Scientists use gene therapy to control fighting and sex

You control your urges for violence and sex using a tiny tangle of neurons located in a very ancient part of your brain. Now it turns out that this knot of nerves, located in the hypothalamus, can be controlled with a new gene therapy technique that uses flashes of light. What this means is that scientists may be on the verge of turning us into mindless soldiers, unable to stop ourselves from attacking anyone or anything that gets in our way. But this discovery is also the perfect shutdown command for people who can't control their violent urges. Either way you look at it, in ten years, we could be manipulating people's most primal urges with beams of light.

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The light that controls your urges

A group of neuroscientists in California and Seattle published a paper today in Nature, showing how they used bursts of light to stimulate the "hypothalamic attack area" in mouse brains. Basically, they use light to change the behavior of neurons in the mouse hypothalamus in a technique called "optogenetics" that combines optics with genetic manipulation. After undergoing optogenetic stimulation, their mice would attack anything introduced into a cage with them - other mice, and even inanimate objects like a glove.

Scientists use gene therapy to control fighting and sex

What the scientists discovered, however, was that the attack area of the brain overlapped a lot with the parts that govern sexual desire. Electrical activity in the brain of a mouse that's about to attack looks very similar to brain activity in a mouse that's about to mate. And with just a bit of tweaking, the scientists could convert that attack pattern into a mating pattern - thus shutting down an attack as quickly as they started it. They also found that mice who were already mating were largely immune to having their attack areas stimulated with light. You couldn't easily turn a mating mouse into a fighting one.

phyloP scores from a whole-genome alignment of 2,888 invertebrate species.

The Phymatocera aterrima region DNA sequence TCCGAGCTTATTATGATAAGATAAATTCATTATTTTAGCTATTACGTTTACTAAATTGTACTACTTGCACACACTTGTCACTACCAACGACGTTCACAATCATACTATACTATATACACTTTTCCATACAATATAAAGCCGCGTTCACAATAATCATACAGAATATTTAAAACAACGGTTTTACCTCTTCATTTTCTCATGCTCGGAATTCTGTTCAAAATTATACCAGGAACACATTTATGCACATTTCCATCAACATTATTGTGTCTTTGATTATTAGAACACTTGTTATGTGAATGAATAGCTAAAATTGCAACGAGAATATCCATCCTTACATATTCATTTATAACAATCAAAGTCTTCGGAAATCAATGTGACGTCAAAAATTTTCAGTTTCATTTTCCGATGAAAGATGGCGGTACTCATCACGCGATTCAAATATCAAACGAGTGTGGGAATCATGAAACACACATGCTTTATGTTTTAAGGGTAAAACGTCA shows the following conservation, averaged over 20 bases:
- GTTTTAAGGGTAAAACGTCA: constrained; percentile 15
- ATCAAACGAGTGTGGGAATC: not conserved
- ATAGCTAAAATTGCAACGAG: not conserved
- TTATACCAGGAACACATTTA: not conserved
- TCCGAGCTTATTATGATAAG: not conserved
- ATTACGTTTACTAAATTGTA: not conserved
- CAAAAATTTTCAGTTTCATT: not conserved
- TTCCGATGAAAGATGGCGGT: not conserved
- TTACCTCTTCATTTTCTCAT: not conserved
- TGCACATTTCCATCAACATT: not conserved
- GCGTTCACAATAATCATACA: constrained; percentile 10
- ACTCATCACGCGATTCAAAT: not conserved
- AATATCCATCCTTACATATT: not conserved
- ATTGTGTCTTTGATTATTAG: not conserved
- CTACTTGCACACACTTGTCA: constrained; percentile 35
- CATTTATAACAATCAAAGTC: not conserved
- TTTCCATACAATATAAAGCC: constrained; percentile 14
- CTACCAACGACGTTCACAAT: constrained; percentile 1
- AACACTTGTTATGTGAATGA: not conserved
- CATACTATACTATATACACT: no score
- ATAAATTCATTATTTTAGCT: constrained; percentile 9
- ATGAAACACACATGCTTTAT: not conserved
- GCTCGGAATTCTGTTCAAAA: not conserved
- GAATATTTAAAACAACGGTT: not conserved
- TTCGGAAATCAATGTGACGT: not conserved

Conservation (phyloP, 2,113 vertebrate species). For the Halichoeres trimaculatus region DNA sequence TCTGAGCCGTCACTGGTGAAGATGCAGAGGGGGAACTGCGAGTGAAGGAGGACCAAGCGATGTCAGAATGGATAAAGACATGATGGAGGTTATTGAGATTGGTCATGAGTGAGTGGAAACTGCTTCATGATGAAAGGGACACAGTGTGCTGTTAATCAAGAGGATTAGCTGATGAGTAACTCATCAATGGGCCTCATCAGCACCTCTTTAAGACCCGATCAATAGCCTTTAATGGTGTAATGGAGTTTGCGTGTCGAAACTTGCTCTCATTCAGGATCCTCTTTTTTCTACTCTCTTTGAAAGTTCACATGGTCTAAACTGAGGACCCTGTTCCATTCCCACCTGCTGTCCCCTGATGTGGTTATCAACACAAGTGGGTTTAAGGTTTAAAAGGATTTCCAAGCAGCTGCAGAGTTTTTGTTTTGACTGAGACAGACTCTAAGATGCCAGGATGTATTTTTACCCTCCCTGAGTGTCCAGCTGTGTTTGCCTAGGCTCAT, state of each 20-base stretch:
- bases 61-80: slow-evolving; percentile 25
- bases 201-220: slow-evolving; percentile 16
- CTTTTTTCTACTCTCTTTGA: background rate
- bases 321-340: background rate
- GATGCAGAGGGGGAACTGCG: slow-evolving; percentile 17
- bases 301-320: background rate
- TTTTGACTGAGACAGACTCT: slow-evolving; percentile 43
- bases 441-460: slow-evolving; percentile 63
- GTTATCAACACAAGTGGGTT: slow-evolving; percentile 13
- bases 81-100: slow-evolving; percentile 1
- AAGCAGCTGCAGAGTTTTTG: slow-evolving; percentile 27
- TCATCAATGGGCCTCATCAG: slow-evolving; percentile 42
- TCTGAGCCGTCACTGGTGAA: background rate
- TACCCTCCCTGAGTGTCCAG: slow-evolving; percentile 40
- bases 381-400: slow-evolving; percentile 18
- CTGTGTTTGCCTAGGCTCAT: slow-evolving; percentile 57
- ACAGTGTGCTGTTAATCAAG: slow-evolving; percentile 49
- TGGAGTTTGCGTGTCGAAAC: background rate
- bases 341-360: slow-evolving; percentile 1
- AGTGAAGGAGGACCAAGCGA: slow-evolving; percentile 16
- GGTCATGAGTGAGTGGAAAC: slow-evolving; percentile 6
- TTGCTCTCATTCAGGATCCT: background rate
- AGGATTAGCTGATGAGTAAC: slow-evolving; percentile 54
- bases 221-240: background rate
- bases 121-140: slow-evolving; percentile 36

The researchers conclude:

Our functional manipulations did not perturb mating behaviour. One possibility is that these female-activated neurons serve to inhibit aggression during mating. Consistent with this idea, many male-activated units were actively inhibited by females, and a higher intensity of illumination was required to evoke attack towards a female during mating encounters.

Only male mice were tested in this study, so the "female activated neurons" refer to the regions involved in sexual desire. (Presumably our mice were also heterosexual.)

Would it work on humans?

Because these optogenetic studies focused on the hypothalamus, an ancient part of the brain that humans share with other mammals, it's likely that scientists will seek a way to apply what they've learned to humans.

Scientists use gene therapy to control fighting and sex

In a commentary article in Nature, neuroscientist Clifford B. Saper acknowledges directly that one use for this technique would be behavior conditioning in people. He writes:

In A Clockwork Orange, social engineers used Pavlovian conditioning of the protagonist to induce an aversion to both sex and violence. Could - and should - the behaviour of sex offenders or violent criminals be similarly controlled by genetic therapy? . . . With this information in hand, researchers could potentially design vectors to introduce foreign ion channels only in a specific group of neurons - a way to differentially modify sexual or violent behaviours.

Controlling people who are violent sounds like a good use of the biotech here, but not when you consider that it could just as easily be used to force people to become violent or have sex against their wills. This is the ultimate soldier drug. The ultimate sexual repression drug. And the scariest part is that it seems to work.

The one ray of hope here is that this optogenetic technique doesn't always work. Mice having sex could not be induced to become violent. Their desire to mate overrode their desire to fight. It's possible that the old "love conquers all" trope may be true at a neurological level.

Read the full scientific article in Nature, and Saper's commentary here.